The Poetic Wonder of Isaac Watts
In an age of simplistic and repetitive worship songs, the church must not forget Isaac Watts, “the Father of English Hymnody.” In this profile of the great hymn writer, Douglas Bond writes that Watts’ life and words can enrich the lives and worship of Christians today.
I am vile polluted lump of earth,
So I've continued since my birth
Although Je ...more
For my complete review see: http://anniekateshomeschoolrev ...more
Ligonier has publishe ...more
I appreciated how Bond set Watts in the context of his culture by listing contemporaries such as Samuel Johnson, Blaise Pascal, Jonathon Edwards, John Wesley, Alexander Pope, John Newton, etc. He tells of those who loved Watts hymns and those who hated them (G ...more
The book borders on being simplistic and hagiographic. The sense from the author is that, of course someone would attempt to make the Psalms Christian without delving into why this is might not be a good idea. Also, if Watts had any significant flaws or mistakes in his life, they do not come under consideration.
The author adopts ...more
Isaac Watts is known for the hymns he penned, such as, When I Survey the Wondrous Cross, Joy to the World, and many others. I knew nothing about him before reading this fairly short book, but I now desire to read more of his work because his poetry regarding our most amazing Savior is rich, deeply full of meaning, and thought provoking. He started by writing the Psalms for the modern worshippers, but in the process, wrote hymns for child ...more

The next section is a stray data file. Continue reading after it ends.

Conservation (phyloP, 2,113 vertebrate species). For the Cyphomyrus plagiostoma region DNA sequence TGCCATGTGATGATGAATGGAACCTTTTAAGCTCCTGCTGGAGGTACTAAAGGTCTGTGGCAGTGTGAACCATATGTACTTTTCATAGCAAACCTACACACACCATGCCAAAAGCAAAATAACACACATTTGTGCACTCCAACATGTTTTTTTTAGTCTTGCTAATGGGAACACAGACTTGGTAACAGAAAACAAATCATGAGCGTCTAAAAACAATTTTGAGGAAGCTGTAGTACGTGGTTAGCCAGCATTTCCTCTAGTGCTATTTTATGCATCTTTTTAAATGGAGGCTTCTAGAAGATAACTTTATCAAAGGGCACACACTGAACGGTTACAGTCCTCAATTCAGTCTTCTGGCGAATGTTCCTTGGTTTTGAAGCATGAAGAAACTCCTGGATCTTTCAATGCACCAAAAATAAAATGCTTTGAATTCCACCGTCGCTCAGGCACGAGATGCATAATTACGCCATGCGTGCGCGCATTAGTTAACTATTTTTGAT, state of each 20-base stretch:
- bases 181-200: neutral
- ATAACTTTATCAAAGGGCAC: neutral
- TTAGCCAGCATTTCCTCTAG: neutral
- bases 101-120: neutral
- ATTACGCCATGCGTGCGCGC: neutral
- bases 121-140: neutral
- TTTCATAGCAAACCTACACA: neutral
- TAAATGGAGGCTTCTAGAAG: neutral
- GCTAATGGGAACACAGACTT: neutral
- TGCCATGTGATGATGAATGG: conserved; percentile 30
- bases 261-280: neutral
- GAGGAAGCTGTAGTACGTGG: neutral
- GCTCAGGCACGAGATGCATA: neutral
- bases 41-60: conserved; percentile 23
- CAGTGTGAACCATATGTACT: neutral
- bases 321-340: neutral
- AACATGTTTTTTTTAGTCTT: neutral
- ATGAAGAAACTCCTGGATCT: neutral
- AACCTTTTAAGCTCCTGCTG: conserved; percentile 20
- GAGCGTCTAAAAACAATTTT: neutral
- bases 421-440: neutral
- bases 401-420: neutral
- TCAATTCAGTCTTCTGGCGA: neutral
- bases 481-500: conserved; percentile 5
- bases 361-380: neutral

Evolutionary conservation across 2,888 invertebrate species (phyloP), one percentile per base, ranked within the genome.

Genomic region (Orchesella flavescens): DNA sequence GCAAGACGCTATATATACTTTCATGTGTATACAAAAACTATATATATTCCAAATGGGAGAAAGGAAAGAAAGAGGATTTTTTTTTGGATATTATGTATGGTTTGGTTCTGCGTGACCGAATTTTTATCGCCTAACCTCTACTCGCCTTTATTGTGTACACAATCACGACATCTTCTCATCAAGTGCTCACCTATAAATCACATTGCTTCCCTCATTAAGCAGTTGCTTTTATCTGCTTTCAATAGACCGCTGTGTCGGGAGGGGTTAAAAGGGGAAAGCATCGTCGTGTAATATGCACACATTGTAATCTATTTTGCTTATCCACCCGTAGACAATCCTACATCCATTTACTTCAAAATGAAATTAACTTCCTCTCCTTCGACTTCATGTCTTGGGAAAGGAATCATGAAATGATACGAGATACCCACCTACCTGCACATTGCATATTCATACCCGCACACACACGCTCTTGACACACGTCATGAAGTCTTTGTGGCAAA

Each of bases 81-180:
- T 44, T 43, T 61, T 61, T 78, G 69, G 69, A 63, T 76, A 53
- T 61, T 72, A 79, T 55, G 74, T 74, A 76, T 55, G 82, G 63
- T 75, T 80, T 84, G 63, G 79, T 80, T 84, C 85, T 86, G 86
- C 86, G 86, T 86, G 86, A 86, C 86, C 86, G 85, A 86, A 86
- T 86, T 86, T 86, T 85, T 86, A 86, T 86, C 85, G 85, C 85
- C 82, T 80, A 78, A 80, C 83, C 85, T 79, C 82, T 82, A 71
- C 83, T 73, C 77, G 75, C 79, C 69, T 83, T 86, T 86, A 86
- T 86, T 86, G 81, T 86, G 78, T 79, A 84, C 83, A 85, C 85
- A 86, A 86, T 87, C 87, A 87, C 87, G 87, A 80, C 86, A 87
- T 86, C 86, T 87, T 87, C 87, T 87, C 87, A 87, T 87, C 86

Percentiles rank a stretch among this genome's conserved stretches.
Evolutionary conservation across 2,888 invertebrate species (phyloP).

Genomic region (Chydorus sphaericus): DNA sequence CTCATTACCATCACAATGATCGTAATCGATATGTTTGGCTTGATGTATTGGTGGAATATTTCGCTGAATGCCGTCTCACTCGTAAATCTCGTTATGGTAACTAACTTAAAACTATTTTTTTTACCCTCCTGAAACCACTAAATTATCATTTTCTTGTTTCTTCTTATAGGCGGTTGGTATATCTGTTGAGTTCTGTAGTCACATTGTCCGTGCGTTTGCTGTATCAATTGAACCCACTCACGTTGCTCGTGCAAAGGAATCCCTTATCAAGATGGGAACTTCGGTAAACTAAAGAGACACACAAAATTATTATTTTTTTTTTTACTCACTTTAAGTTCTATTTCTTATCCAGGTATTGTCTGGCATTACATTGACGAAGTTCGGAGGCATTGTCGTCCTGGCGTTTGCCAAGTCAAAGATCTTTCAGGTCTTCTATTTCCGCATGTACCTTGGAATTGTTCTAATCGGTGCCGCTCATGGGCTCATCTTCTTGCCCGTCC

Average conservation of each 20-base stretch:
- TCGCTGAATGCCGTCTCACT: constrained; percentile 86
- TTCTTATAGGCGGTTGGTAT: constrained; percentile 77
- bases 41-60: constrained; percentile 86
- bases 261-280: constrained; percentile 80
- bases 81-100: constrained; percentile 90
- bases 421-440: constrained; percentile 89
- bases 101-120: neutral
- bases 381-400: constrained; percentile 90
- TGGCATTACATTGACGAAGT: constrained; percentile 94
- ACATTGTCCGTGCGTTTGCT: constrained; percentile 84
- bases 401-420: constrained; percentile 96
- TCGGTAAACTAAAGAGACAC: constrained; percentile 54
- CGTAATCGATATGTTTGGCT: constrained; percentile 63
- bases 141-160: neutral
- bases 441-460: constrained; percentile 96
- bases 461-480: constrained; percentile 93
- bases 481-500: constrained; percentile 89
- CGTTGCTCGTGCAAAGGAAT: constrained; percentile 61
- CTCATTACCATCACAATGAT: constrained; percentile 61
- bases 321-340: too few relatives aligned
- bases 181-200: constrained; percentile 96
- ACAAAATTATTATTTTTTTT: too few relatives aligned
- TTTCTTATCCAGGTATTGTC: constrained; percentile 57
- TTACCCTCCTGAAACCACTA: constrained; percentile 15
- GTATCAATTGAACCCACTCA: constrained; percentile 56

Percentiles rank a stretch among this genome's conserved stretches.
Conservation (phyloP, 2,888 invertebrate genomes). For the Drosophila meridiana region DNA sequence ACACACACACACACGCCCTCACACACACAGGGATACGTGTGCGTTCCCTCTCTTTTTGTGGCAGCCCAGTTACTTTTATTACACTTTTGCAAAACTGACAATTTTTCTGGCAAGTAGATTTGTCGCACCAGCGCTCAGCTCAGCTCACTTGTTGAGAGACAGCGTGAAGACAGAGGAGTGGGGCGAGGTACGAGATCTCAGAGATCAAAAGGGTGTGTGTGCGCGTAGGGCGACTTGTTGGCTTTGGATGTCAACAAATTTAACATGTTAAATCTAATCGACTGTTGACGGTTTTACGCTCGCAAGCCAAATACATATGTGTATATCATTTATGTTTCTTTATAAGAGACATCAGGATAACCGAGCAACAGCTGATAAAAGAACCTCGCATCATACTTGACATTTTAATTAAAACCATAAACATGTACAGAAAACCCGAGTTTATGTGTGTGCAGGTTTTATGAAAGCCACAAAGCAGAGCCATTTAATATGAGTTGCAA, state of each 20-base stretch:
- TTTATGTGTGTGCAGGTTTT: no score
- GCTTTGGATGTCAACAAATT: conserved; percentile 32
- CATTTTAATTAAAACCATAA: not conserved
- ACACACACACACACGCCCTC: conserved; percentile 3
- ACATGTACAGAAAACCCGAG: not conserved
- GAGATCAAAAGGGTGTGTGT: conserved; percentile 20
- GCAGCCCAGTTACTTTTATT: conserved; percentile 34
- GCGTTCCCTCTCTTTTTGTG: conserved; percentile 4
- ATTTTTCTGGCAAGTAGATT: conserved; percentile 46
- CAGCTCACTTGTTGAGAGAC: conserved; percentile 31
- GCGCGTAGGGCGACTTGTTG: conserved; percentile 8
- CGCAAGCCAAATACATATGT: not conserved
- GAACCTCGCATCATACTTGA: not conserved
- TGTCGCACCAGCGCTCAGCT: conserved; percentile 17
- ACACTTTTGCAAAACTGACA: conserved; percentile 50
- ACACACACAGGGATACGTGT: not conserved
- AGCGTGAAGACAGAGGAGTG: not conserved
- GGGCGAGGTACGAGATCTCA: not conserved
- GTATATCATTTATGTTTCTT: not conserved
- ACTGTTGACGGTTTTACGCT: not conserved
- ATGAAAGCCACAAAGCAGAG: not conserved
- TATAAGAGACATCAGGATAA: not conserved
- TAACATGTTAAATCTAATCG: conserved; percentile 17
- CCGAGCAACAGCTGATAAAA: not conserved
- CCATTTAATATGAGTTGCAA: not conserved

That said, my hesitations fall within the realm of thinking you're getting something you're not. This book is a dense read, something along the lines of Bonhoeffer, by Eric Metaxas, though not as long; it had me wondering at times if this was a dissertation modified for more classic consumption.
It also seemed that a la ...more
As a great man once said, it is just as big a sin to SING a lie as it is to speak one. Watts wrote music that worshiped his creator ...more
Perhaps best of all this book renewed my love of Watts' hymns and introduced me to one I hadn't heard before but now love: "There is a Land of Pure Delight." A worthy read. ...more
To be applauded is Bond's attempt to point out some flaws in Watts. This is appreciated as some of the books in the series are too hagiographic.
However, one also gets Bond's view of worship in this book in Watts. For better or worse. ...more
This could have been better. The information about Watts was nice, but this isn't just a biography. The author gives his opinion on why hymns are superior to worship songs. Some things sound good, but he can be quite condescending trying to make his point. ...more